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Reno hosting nat’l concrete canoe race

By
From page A1 | June 06, 2012 |

RENO, Nev. – They build canoes out of concrete. Concrete they design and engineer so it can float. Then they race.

“They” are the top 22 teams of students from around the country who will be competing in the 25th Annual ASCE National Concrete Canoe Competition hosted by the University of Nevada, Reno, June 14-16.

Each year more than 5,000 students from 200 colleges and universities design, construct and race concrete canoes in 18 regional American Society of Civil Engineers competitions. The winners of the regional competitions and returning finalists, numbering 22 schools and 400 participants, will meet at the national competition in Reno.

“This is a great honor for Nevada and the University,” Manos Maragakis, dean of the College of Engineering, said of the event known as the “America’s Cup of Civil Engineering.” “It shows the dedication of our students, with strong administration support, to bring this high-caliber event to Reno.”

The competition is more than a race to see who has the fastest concrete canoe. It gives engineering students the opportunity to learn valuable lessons in concrete materials, mix design and performance, engineering, negotiation, teamwork and project management.

Canoes range from 16 to 22 feet long and weigh from 75 to 450 pounds. There are five racing divisions: women’s endurance, men’s endurance, women’s sprint, men’s sprint and coed sprint. The races account for 25 percent of the teams’ scores, with the presentation, design and final product also accounting for 25 percent each.

The idea for hosting the nationals in Reno came after the Nevada Concrete Canoe Team, made up of mostly civil engineering students in the local ASCE chapter, hosted the Mid-Pacific Student Conference in 2009 that included teams from 12 schools in Northern California and Nevada.

“We were very impressed with the organization, enthusiasm and support that we saw from students, faculty, staff and administration during the site visit and know that UNR will do a fantastic job in hosting this important event,” Ping Wei, director of Educational Activates for ASCE, said.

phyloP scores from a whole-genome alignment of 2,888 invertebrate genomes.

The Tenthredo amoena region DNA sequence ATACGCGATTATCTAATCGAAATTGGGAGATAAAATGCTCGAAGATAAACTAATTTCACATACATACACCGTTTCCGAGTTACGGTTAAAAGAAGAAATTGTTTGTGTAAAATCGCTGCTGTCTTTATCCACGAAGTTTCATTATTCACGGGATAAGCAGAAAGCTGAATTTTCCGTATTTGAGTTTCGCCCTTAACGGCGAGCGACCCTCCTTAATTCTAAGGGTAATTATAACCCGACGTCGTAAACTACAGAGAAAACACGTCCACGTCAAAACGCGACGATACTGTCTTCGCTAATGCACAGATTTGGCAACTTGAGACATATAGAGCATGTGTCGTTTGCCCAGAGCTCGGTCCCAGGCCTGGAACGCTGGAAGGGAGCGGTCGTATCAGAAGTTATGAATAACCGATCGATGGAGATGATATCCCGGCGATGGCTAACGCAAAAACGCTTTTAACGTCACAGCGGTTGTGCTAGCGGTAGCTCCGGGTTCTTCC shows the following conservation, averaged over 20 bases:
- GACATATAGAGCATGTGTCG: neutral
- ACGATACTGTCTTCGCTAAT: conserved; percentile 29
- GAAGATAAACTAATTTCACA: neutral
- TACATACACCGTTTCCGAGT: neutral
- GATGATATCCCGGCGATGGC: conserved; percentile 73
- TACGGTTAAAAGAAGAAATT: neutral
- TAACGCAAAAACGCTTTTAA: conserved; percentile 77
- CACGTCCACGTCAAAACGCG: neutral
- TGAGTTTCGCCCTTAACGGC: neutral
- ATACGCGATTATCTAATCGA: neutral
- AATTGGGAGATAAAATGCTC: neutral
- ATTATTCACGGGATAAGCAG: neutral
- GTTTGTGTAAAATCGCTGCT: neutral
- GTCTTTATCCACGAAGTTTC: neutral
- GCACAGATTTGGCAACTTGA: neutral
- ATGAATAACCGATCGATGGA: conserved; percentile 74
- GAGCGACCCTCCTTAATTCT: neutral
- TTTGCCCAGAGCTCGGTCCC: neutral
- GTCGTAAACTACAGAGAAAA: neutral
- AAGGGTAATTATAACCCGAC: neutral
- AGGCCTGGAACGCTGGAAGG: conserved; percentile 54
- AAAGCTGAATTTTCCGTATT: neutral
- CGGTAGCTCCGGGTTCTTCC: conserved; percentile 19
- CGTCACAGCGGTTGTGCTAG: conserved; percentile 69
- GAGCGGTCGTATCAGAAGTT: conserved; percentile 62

The ASCE National Concrete Canoe Competition provides students with a practical application of the engineering principles they learn in the classroom, along with important team and project management skills they will need in their careers. The event challenges the students’ knowledge, creativity and stamina, while showcasing the versatility and durability of concrete as a building material.

The 22 universities qualified to compete are: University of Nevada, Reno; University of Evansville; Clemson University; Louisiana Tech University; University of Wisconsin – Madison; Rutgers, the State University of New Jersey; University of Pittsburg at Johnstown; Southern Illinois University, Edwardsville; University of Wisconsin – Platteville; University of California, Berkeley; Universite Laval; University of Massachusetts, Lowell; Michigan Technological University; Youngstown University; Oregon State University; California Polytechnic University, San Luis Obispo; California State Polytechnic University, Pomona; Utah State University; University of Florida; University of Texas at Tyler; Ecole de technologie superieure, and Fairmont State University.

The competition opens Thursday, June 14, when each of the teams will report to the University of Nevada, Reno’s historic Quad with their canoe between 8 a.m. and noon. Each team must swamp its canoe in a huge tank, and the canoe must return to the surface and continue to float to be eligible to race. There will also be team canoe displays and judging throughout the afternoon.

After a day of closed, design-paper presentations by teams on Friday, the event continues with the paddling competition on Saturday, June 16 at the Sparks Marina, 8 a.m. to 4 p.m. The competition concludes with a banquet and awards Saturday evening at the University of Nevada, Reno’s Joe Crowley Student Union.

For more information on the national concrete canoe competition, visit www.concretecanoe.asce.org.

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Mike Wolterbeek

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